Last Thursday, I had every intention of stealing off to my office and writing up a new blog and recipe that I had made earlier in the week.  But alas, I was invited over to my neighboor's house for a "glass" of wine.  This is really code for "let's chat and drink a bottle of wine".  Since Carol was kind enough to supply the bottle of wine, I could not arrive empty handed, so I pulled out a nice piece of cheese that I had been saving for a special occasion.  So pehaps, this was not the special occasion I had in mind, but wine, cheese and good neighbor's company would suffice.
I walked into Carol's house with the immediate disclaimer that the odor she may smell was not me.  Many times it is me of course, because after a day in the kitchen with onions, garlic and other offending smells, well, you get the picture.  In any case, the slightly funky smell was from my prized block of cheese, that I brought to share.  This cheese is one of my new favorites and was of course introduced to me by Chef Nancy.  It is called Morbier.

Morbier is a semi-soft cow's milk cheese from France.  It resembles a blue cheese, but the vein running down the middle is actually thin layer of tasteless ash.  The cheese was still cold out of the refrigerator when we first tasted it.  It was delicious of course, but the flavor was not yet fully developed. As we sat and talked over the next couple of hours, it was great fun to see how the taste of the cheese changed and improved as it warmed up to room temperature.  Needless to say, the time passed, the wine was gone and all that remained of the Morbier was a lifeless rind sitting on a plate.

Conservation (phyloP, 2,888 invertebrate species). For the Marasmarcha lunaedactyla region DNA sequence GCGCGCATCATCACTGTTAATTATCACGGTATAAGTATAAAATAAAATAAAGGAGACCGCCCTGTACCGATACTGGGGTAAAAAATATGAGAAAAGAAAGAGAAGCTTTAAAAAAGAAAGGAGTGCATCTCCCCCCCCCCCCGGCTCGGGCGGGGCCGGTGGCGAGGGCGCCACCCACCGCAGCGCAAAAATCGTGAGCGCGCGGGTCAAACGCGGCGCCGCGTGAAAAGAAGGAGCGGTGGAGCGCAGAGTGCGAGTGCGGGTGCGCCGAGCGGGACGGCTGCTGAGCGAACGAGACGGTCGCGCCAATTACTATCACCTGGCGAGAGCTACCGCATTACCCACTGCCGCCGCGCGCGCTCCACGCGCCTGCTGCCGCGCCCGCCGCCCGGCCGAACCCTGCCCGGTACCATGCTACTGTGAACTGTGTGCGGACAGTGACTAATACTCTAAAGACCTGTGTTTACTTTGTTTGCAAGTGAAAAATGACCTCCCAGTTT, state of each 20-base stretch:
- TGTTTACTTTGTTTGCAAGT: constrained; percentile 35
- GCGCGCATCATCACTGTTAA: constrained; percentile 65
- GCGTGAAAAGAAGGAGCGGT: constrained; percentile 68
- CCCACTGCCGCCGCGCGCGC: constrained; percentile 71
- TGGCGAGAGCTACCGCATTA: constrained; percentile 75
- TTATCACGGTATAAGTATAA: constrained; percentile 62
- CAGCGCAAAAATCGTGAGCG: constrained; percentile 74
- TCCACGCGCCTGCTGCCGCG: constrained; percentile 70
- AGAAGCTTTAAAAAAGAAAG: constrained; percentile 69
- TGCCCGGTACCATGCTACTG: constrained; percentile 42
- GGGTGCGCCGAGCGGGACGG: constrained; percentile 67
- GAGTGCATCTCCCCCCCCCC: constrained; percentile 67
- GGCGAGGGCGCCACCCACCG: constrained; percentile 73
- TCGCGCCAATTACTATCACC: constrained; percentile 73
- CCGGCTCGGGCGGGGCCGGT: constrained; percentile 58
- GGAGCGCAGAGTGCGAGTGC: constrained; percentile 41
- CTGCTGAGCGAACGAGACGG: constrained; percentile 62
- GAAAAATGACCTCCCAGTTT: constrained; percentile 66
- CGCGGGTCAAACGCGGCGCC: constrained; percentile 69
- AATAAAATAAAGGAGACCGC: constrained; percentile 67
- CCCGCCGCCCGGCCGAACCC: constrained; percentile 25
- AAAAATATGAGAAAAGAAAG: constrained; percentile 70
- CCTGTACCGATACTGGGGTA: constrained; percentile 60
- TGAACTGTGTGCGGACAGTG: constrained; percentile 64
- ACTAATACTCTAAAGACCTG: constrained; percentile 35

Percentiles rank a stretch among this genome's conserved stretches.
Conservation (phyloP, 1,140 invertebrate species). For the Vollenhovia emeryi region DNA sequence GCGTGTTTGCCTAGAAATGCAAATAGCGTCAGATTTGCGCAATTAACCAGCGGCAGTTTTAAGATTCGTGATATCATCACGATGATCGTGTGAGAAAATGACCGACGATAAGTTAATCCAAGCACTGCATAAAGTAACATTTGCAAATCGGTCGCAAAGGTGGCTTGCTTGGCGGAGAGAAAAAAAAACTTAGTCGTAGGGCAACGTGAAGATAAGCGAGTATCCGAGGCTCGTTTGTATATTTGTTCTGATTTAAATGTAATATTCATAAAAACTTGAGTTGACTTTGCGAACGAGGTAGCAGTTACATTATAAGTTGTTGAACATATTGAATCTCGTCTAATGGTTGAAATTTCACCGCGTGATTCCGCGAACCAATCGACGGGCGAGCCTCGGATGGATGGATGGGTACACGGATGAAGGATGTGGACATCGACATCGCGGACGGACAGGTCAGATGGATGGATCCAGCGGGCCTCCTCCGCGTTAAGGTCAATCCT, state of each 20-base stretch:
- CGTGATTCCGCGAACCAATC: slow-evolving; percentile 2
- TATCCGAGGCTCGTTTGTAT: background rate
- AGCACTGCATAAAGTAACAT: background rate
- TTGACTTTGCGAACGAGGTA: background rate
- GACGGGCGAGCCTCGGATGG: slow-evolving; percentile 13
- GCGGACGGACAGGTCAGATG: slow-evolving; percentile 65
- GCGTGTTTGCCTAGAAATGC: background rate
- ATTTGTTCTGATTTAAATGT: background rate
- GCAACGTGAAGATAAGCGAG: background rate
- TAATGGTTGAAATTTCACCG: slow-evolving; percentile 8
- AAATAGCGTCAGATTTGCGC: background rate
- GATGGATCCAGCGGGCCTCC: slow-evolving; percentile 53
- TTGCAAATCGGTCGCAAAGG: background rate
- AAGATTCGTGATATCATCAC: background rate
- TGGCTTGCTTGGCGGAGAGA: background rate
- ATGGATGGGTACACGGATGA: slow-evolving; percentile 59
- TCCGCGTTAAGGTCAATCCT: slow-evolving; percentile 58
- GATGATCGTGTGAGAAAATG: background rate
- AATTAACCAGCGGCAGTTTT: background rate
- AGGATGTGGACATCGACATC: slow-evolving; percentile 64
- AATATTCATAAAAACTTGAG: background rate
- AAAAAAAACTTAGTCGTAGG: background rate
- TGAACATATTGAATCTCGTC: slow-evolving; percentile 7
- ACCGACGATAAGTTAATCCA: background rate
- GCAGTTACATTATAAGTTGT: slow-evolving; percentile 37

Yikes! I had spent the entire evening eating cheese and drinking wine.  No time for a blog this evening.  I had to walk home and make some dinner for the kids and get everyone organized for school and work the next day.  

I hated having to tell Nancy that I had no new blog for her on Friday morning, but I kept my fingers crossed that she would see the humor in the picture of my "dead soldier", shown above.  She is afterall, a Partyologist!  Luckily, she did, and I ended up getting a blog out of my evening, albeit a week late.

So, the next time, you feel the urge to procrastinate and or just spend a nice evening with a friend, take along a nice slice of Morbier to share.  I buy mine at the Buford Highway Farmer's market and have seen it at Whole Food's and occasionally Costco.  Oh, and if you need to bring the wine as well, try a nice Pinot Noir.  Enjoy!